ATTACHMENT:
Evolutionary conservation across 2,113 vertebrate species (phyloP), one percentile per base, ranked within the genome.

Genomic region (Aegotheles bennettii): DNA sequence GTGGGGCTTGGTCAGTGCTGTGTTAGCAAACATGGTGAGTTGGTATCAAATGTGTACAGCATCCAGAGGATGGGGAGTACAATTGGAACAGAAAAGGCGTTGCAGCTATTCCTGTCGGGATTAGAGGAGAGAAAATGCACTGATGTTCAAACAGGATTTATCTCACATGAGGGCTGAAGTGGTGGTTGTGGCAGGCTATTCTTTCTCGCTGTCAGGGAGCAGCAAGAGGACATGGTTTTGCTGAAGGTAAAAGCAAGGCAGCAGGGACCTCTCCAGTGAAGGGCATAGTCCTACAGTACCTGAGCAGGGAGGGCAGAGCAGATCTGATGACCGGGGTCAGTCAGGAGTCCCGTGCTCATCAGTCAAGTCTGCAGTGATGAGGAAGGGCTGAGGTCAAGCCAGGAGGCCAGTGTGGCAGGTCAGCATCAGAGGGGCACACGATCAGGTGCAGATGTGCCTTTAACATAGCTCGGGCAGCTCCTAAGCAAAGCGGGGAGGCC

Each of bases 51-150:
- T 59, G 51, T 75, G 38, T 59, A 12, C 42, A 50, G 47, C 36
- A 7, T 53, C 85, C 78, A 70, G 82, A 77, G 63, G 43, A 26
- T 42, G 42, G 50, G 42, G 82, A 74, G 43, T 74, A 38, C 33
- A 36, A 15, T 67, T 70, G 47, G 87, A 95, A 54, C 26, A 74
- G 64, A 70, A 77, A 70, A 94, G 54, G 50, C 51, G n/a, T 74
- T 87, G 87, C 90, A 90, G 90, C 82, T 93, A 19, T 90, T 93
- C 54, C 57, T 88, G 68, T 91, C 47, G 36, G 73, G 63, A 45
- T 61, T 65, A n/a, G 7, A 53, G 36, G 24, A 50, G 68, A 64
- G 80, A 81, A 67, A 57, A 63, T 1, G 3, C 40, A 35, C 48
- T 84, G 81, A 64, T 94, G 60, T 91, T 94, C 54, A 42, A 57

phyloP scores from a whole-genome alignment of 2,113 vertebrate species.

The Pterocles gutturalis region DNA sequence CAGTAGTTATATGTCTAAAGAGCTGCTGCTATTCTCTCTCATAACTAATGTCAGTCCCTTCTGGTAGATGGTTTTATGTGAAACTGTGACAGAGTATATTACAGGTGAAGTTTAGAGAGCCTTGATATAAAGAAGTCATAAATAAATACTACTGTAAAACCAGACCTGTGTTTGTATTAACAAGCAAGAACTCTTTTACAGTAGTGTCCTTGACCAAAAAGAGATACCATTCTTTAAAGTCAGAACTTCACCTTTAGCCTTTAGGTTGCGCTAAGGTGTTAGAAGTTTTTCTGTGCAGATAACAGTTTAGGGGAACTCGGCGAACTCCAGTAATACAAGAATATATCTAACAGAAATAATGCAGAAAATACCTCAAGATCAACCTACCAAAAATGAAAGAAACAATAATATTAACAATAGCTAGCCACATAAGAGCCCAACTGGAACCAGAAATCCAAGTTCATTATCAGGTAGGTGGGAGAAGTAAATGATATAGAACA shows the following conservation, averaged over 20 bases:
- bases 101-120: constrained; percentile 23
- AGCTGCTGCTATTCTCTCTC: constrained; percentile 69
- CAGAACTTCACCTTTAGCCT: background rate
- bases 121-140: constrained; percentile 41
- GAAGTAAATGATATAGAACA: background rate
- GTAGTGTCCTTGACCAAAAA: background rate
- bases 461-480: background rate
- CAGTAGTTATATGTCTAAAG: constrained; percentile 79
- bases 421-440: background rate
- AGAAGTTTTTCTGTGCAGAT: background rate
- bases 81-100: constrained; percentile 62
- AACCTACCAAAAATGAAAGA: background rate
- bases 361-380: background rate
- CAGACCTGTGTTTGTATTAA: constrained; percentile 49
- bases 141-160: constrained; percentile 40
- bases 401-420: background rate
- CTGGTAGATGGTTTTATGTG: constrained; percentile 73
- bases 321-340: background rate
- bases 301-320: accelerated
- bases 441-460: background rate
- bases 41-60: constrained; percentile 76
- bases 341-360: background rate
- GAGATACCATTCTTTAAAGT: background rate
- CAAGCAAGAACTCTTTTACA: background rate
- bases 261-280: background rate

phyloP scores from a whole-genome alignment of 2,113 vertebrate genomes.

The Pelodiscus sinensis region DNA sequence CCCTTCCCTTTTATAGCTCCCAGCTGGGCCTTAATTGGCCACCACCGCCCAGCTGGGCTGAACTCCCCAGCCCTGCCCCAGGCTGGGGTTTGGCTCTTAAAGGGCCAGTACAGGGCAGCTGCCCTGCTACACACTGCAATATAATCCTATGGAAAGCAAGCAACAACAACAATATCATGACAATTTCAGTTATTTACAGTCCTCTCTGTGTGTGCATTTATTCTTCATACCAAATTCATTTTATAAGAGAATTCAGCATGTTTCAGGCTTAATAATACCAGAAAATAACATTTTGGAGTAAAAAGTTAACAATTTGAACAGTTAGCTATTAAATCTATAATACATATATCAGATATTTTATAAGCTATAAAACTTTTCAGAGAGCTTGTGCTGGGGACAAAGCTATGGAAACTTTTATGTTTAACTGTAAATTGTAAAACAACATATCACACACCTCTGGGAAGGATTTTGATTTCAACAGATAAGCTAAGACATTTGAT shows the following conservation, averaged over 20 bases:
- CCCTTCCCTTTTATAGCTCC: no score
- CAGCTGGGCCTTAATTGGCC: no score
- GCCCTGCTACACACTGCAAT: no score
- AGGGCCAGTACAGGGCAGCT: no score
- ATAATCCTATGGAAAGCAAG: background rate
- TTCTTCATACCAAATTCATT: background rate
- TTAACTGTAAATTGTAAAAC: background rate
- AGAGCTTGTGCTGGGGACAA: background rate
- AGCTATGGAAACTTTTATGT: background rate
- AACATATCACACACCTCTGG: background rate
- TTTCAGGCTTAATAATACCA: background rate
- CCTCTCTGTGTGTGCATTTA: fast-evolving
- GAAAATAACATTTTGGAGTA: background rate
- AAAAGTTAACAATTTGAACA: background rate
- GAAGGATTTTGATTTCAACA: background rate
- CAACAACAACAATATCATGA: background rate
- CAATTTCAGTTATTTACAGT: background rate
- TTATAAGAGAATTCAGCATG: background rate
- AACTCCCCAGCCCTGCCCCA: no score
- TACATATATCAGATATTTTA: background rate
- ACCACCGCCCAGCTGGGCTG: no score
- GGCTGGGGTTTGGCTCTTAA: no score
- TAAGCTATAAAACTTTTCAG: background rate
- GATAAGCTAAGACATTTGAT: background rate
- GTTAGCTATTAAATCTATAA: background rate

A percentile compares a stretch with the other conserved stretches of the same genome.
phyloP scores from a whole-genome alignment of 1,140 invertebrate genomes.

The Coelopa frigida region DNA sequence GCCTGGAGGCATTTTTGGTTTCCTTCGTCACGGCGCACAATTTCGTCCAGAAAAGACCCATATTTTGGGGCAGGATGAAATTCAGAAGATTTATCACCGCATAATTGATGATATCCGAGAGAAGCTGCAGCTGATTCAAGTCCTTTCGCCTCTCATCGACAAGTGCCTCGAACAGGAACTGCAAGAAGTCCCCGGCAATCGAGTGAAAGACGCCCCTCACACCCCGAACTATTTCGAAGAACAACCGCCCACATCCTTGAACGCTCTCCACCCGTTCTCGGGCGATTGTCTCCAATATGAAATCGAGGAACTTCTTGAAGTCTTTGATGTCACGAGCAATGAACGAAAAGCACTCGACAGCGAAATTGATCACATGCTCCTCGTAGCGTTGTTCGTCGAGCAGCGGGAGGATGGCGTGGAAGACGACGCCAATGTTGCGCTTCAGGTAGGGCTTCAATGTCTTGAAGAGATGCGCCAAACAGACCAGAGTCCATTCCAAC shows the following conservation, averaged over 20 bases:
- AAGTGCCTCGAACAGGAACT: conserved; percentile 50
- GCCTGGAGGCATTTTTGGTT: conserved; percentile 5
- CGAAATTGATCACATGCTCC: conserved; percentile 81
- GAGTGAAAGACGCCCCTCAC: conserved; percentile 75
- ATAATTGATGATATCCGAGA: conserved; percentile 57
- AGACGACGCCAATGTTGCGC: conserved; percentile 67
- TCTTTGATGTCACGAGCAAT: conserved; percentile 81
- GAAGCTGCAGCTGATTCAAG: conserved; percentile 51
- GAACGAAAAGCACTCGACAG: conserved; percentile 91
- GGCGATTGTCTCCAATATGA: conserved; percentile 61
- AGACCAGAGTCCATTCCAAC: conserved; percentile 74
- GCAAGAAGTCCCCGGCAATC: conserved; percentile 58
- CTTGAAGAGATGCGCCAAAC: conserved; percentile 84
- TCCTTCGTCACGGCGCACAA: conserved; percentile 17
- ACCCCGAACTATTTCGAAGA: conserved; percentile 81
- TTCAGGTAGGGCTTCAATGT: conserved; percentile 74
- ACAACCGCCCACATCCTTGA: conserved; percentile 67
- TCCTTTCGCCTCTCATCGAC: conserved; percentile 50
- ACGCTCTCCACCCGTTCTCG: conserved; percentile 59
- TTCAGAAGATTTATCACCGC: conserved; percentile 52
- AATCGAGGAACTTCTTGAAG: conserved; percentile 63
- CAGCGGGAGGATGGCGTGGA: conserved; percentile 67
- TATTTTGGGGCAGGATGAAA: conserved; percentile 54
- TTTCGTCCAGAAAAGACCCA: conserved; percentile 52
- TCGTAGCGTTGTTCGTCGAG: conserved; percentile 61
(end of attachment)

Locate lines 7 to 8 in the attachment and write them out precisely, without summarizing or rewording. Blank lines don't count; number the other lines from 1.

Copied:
- A 36, A 15, T 67, T 70, G 47, G 87, A 95, A 54, C 26, A 74
- G 64, A 70, A 77, A 70, A 94, G 54, G 50, C 51, G n/a, T 74